MasterCard has unveiled the first commerce application for Softbank's Pepper, with the humanoid robot to be trialled by Pizza Hut Restaurants Asia for order taking and payments processing.
To use Pepper, a customer will need to pair their MasterPass account either by tapping the Pepper icon within the wallet or by scanning a QR code on the tablet that the robot holds.
After pairing, Pepper will then be able to initiate, approve, and complete a transaction by connecting to MasterPass via Wi-Fi, with the transaction completed within the wallet on the customer's mobile device.
"Consumers have come to expect personalised service, customised offers, and simple and seamless processes both in-store and online," Tobias Puehse, vice president, innovation management, Digital Payments & Labs at MasterCard said.
"The app's goal is to provide consumers with more memorable and personalised shopping experience beyond today's self-serve machines and kiosks, by combining Pepper's intelligence with a secure digital payment experience via MasterPass."
The payments giant said the Pepper application has the potential to open up opportunities in the world of retail such as personalised shopping and concierge services, in-aisle checkout, and the ability to buy in store but get the goods delivered at home.
The same capability would also be applicable to other consumer engagement locations such as hotels, banks, airports, and other customer service industries, MasterCard said.
The app was built by the MasterCard Labs team in Singapore and is expected to go live in-store by the end of this year.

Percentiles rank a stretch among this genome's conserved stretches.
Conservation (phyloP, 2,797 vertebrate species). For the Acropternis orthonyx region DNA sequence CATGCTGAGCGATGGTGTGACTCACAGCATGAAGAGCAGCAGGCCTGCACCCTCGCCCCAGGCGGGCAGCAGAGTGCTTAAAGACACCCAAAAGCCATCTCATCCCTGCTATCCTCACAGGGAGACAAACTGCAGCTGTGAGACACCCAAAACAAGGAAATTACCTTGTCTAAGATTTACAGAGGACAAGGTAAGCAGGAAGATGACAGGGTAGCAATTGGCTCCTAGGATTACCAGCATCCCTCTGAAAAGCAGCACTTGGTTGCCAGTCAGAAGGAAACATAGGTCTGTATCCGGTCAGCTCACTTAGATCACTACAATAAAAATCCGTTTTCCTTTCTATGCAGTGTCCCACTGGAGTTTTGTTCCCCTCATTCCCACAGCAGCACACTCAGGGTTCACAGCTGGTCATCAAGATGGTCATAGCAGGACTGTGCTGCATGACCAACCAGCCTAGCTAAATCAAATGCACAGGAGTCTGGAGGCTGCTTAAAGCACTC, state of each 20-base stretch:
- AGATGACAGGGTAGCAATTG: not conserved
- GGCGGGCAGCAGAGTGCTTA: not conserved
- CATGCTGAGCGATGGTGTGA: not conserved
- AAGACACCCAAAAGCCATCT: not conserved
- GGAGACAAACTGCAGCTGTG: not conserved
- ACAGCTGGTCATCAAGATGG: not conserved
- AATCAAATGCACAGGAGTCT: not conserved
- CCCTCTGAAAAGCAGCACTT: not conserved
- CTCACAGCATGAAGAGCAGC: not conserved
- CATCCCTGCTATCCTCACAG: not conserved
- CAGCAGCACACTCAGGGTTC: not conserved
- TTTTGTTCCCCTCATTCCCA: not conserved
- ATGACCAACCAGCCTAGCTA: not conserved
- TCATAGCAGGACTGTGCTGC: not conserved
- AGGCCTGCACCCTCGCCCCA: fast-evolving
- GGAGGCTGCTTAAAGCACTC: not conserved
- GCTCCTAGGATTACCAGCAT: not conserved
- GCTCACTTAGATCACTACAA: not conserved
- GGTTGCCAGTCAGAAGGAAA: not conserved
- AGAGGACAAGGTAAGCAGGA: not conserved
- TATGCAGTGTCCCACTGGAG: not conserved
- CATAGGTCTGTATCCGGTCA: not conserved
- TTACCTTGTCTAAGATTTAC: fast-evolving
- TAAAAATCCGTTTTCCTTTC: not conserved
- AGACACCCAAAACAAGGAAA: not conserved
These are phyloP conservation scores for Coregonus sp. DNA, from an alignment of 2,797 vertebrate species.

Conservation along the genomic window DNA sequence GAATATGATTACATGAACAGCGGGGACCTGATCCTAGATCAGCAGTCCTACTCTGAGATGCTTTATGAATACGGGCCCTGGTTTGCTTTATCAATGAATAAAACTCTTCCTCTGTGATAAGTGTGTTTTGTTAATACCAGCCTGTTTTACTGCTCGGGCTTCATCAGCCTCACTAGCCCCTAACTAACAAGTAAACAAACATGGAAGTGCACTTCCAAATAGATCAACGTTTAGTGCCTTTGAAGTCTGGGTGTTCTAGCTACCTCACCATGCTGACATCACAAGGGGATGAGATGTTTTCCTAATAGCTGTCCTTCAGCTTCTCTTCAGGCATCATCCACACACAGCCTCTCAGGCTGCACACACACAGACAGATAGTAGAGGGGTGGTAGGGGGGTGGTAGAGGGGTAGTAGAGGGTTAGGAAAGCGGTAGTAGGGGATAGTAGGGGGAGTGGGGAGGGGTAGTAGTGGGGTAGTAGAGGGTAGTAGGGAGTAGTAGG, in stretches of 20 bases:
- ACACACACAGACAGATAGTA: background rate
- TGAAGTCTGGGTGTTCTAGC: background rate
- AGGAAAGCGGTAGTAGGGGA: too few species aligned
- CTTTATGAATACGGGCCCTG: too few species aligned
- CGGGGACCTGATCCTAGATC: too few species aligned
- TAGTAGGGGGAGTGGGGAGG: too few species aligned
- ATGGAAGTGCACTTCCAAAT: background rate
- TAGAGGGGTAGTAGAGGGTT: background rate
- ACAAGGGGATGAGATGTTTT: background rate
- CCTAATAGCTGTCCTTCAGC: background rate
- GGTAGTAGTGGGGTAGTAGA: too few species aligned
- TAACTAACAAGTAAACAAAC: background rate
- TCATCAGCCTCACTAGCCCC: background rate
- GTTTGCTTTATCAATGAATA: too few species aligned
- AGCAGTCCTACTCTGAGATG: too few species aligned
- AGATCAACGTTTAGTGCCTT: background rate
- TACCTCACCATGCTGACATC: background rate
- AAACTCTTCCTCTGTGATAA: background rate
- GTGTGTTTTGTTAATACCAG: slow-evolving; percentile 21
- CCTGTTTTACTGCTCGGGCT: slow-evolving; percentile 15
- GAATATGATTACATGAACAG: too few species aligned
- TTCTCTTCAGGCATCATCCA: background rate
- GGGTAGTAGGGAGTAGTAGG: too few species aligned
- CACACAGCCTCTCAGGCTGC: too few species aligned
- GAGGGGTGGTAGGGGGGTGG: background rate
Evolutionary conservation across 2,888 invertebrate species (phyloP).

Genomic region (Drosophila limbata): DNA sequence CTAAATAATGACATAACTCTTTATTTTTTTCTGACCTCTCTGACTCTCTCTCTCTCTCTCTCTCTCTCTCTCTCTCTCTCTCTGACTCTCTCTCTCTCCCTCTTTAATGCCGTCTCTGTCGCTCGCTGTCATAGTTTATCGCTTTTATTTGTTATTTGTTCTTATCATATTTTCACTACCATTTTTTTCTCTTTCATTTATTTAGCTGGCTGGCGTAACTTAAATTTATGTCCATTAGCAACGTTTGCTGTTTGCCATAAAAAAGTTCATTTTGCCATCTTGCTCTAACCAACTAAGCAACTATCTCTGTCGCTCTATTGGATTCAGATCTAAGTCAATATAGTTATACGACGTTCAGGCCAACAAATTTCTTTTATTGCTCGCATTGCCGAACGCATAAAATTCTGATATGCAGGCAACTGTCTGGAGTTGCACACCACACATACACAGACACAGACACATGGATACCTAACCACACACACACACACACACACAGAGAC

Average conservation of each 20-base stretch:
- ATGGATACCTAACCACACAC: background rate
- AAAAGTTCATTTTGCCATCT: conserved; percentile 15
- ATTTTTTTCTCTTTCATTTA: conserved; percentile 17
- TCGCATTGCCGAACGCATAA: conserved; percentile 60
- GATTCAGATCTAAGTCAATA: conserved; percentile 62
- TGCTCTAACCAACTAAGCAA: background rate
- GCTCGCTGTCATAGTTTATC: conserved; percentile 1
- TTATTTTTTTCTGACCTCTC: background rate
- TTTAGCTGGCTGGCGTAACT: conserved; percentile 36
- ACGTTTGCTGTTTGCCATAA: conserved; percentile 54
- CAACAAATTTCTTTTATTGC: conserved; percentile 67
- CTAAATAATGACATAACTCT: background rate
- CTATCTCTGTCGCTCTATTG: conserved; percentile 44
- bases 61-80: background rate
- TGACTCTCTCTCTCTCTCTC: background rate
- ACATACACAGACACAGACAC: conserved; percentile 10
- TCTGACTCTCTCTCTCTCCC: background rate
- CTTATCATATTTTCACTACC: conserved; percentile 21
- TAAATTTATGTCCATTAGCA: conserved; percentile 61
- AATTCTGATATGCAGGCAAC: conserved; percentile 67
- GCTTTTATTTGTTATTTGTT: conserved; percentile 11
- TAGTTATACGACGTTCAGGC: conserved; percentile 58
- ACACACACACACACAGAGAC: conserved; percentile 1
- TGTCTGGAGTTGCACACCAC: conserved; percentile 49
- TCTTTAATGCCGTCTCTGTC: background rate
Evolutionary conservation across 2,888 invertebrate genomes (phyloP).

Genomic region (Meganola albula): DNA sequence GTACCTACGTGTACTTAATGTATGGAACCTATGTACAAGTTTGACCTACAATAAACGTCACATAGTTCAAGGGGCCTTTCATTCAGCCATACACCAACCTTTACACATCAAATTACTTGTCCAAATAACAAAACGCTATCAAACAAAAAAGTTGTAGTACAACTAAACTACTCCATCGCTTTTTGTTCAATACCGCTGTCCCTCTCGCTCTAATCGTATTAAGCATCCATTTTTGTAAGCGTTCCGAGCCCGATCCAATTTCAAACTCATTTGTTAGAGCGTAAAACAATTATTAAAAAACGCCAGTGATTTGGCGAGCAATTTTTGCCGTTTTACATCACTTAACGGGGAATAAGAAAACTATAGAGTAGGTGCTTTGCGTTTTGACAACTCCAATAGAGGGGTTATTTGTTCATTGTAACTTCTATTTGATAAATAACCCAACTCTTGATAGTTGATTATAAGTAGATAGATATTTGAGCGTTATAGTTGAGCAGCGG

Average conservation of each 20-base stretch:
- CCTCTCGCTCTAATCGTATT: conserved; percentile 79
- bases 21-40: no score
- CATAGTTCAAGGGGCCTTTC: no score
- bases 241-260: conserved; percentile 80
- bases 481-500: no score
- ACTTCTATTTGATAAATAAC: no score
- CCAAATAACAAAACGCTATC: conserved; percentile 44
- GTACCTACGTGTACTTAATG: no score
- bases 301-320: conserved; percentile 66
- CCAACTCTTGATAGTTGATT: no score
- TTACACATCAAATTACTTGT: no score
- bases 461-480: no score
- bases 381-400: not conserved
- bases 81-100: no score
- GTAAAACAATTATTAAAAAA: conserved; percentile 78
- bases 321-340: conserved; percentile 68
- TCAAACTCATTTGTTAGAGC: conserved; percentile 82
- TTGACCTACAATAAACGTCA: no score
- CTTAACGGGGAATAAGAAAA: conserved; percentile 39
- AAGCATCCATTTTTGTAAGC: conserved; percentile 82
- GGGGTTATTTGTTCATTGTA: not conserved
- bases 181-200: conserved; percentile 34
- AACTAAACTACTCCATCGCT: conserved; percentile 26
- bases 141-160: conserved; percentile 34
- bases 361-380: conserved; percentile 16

When SoftBank offered 1,000 of its emotionally intelligent Pepper robots to the consumer market last year, the entire run sold out in under a minute.
Pepper was developed for SoftBank by Aldebaran, a French robotics company specialising in emotionally intelligent humanoids that can function in unstructured environments like homes, shops, and specialised care facilities.
Up until now, Pepper has been working in SoftBank stores in Japan, assisting customers with cell phone purchases.
SoftBank announced earlier this year that IBM would be bringing Watson's AI to Pepper, in a bid to ready the robot for broad adoption in the home; and last week at Google IO, the Japanese giant said it was adding an SDK for Android Studio to enable the development of custom applications for Pepper, continuing to evolve its capabilities ahead of its US launch and opening of a new developer portal in San Francisco later this year.
MasterCard said the Pepper application also adds to its plan of bringing payments to any consumer gadget, accessory, or wearable device.
MasterCard said in February that consumers are embracing the next generation of payments, predicting digital payments to extend beyond the phone as the use of connected devices grows.
Its claims were based on its fourth annual MasterCard Mobile Payments Study which tracked 2 million global social media posts about mobile payments across Twitter, Facebook, Instagram, forums, Google+, and YouTube.
"As more choices are made available to them, the conversation has evolved and consumers seem to be fully embracing the next generation of payments," Marcy Cohen, vice president of digital communications at MasterCard, said previously.
The payments giant has also dipped its feet into biometrics, with Selfie Pay -- approving a payment via facial recognition -- trialled by the company last year.
MasterCard also announced a partnership with consumer ecommerce player Coin in January to enable payments via smartwatches, fitness bands, and other wearable devices, after labelling cash as unnecessary wallet real estate in December.
At the Consumer Electronics Show (CES) in Las Vegas earlier this year, MasterCard launched Groceries by MasterCard, an app preloaded into Samsung's Family Hub refrigerator that allows consumers to order groceries via their fridge from FreshDirect and ShopRite in the US.
MasterCard then partnered with IBM in March to give small to medium merchants access to big data analytics, integrating IBM Watson Analytics into its platform, along with its own anonymised transaction data gathered through MasterCard Advisors Local Market Intelligence, to bring AI to its payments platform.